Bookkeeping professionals are becoming more tech savvy in the face of increasing pressures from inside and outside their businesses, new research has claimed.
Business accounting software giant Sage surveyed of 3,298 accountants across the globe, finding that clients often expect them to offer an increasing range of digital services in place of, or alongside more traditional bookkeeping practices.
As a result, accountancy businesses are being required to invest in expanding their capabilities, with 82% saying that clients are demanding more business advice and consultancy services. At the same time, 87% of those surveyed agreed that their customers expect more flexibility and better service without an increase in rates.
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The demand for improved digital services means that accountants have to invest heavily in new bookkeeping technology in order to keep up with trends in the marketplace. However, the report has also underlined just how well placed the accountancy profession is thanks to earlier investment in tech-enabled services by many.
Following the coronavirus pandemic, the majority of accountancy practices say that are confident they can provide business management and advisory services (79%), industry-specific advice (75%), and technology implementations beyond accounting and finance products (73%).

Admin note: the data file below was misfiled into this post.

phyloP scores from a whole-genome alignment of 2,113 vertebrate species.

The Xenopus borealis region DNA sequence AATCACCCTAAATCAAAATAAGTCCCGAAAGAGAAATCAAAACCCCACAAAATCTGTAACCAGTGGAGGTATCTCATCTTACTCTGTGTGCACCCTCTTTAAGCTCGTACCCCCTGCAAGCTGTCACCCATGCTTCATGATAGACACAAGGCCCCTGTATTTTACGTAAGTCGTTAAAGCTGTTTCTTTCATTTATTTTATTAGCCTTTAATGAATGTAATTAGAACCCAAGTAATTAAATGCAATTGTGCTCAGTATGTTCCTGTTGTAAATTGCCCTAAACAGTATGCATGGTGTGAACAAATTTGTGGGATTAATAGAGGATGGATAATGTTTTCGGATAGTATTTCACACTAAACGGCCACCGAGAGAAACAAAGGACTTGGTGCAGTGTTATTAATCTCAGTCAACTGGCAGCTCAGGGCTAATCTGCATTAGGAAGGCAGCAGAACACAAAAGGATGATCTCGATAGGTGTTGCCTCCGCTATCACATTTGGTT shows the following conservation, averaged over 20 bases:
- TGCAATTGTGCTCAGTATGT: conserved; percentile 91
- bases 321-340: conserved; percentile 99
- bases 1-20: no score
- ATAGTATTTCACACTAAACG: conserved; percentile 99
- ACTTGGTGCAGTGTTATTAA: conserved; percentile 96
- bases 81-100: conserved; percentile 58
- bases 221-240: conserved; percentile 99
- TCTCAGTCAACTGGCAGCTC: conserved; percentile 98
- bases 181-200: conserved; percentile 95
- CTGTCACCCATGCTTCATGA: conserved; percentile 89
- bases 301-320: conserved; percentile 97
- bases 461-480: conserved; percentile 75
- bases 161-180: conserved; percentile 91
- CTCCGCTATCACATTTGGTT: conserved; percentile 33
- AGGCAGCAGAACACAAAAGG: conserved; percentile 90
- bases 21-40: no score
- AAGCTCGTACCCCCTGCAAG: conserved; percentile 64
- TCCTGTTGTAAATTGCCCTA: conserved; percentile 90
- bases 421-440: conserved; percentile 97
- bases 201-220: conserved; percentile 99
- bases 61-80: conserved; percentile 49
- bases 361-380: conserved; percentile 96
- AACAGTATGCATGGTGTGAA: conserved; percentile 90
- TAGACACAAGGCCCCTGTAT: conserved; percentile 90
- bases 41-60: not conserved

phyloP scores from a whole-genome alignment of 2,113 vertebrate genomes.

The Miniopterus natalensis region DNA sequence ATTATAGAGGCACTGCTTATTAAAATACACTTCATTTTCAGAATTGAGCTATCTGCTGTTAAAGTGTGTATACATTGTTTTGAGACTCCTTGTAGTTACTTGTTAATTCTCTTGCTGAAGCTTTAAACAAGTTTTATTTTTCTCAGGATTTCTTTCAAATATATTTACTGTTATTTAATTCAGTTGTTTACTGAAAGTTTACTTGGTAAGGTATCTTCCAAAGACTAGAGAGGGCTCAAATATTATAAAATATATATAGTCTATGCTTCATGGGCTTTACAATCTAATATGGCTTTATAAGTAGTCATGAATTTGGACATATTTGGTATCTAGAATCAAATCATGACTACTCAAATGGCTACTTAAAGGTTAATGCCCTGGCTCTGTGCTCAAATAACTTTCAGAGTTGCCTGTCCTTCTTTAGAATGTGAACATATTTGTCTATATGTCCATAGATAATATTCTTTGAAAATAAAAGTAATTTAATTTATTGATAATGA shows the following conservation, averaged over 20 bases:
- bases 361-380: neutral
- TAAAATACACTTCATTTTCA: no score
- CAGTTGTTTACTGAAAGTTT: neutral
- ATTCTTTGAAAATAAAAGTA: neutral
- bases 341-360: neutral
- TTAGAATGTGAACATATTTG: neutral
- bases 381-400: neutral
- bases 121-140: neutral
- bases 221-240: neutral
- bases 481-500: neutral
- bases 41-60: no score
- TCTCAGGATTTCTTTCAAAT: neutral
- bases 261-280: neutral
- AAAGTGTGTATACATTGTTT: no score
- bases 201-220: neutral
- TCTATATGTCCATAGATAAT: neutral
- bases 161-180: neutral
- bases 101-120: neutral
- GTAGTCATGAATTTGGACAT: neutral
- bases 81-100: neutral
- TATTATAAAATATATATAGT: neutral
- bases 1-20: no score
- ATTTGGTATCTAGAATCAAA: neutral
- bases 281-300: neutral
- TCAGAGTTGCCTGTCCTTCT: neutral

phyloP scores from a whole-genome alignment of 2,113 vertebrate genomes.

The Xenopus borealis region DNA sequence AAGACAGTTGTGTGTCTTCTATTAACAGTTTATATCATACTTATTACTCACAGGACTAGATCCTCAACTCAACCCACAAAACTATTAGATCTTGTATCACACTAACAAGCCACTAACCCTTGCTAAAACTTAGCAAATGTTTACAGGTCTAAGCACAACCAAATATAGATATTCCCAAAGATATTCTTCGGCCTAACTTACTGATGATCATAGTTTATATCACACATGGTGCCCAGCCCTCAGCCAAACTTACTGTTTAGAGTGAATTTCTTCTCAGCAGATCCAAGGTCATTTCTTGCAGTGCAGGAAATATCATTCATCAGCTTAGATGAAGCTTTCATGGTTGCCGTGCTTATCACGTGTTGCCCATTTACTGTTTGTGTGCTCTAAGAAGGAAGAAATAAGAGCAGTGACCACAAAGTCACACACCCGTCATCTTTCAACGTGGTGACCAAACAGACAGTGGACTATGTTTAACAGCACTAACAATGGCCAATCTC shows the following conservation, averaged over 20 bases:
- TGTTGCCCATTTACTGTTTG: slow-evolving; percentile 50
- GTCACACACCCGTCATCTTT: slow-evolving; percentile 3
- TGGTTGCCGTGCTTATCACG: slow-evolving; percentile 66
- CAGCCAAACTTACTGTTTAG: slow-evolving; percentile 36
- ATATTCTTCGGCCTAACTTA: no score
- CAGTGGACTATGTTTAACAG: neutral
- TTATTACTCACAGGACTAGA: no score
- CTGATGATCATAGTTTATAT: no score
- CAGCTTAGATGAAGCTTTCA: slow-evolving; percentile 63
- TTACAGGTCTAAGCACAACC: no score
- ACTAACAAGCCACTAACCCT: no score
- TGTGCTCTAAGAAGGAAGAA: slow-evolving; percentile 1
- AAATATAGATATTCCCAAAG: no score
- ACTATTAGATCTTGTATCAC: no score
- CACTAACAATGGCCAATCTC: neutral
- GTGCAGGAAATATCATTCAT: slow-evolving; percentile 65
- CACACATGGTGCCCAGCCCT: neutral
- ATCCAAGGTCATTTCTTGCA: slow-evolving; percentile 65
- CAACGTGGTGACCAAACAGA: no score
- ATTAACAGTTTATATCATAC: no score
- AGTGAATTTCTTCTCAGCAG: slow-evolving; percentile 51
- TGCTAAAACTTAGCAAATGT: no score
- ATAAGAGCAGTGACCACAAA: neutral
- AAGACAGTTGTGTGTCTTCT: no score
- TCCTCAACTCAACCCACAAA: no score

Over half (54%) said they can provide clients with a faster service thanks to new technology such as 5G, automation and AI, while 43% believe it has improved service and client satisfaction. The overwhelming majority of accountants (91%) consider new technology delivers added value to their business, and 44% describe themselves as early adopters, compared to only 35% last year.
Chris Downing, Director for Accountants & Bookkeepers, Sage, said: “Far from a retraction in the face of a global crisis, we’re seeing a fresh and competitive accountancy industry emerging. Rather than flexing under the weight of rising client demands and global disruption, firms are embracing new technologies to adapt and thrive.
More traditional practices need to keep pace or could struggle to keep up with client demands in the new normal. Ultimately, it’s incumbent on firms to seize the opportunity to become change makers rather than spectators.”
While accountants are weathering the storm caused by Covid-19, the report has also highlighted just how much the profession is evolving. More than half (51%) of respondents believe accountants joining the profession today need financial business advisory skills, including cashflow and growth modelling.
In order to provide these skillsets, more firms are willing to recruit outside of the industry. 82% say they are open to recruiting candidates without an accounting background, such as project management or customer services, with 84% of accountants agreeing that prospective younger employees have more progressive expectations, attitudes and talents.
Of the 1,000 British accountants surveyed, 93% agreed new technology was helping them meet demands and drive new value for the business. Over half (52%) believe new technologies have improved efficiency and productivity, while 41% say it has boosted client services and satisfaction.
The strong technological foundations of UK accountants are partly due to the positive legacy of Making Tax Digital for VAT. The majority of respondents (91%) said that Making Tax Digital had benefitted their business in some way, including better compliance (71%), decreased manual data processing (70%) and increased revenue (64%).
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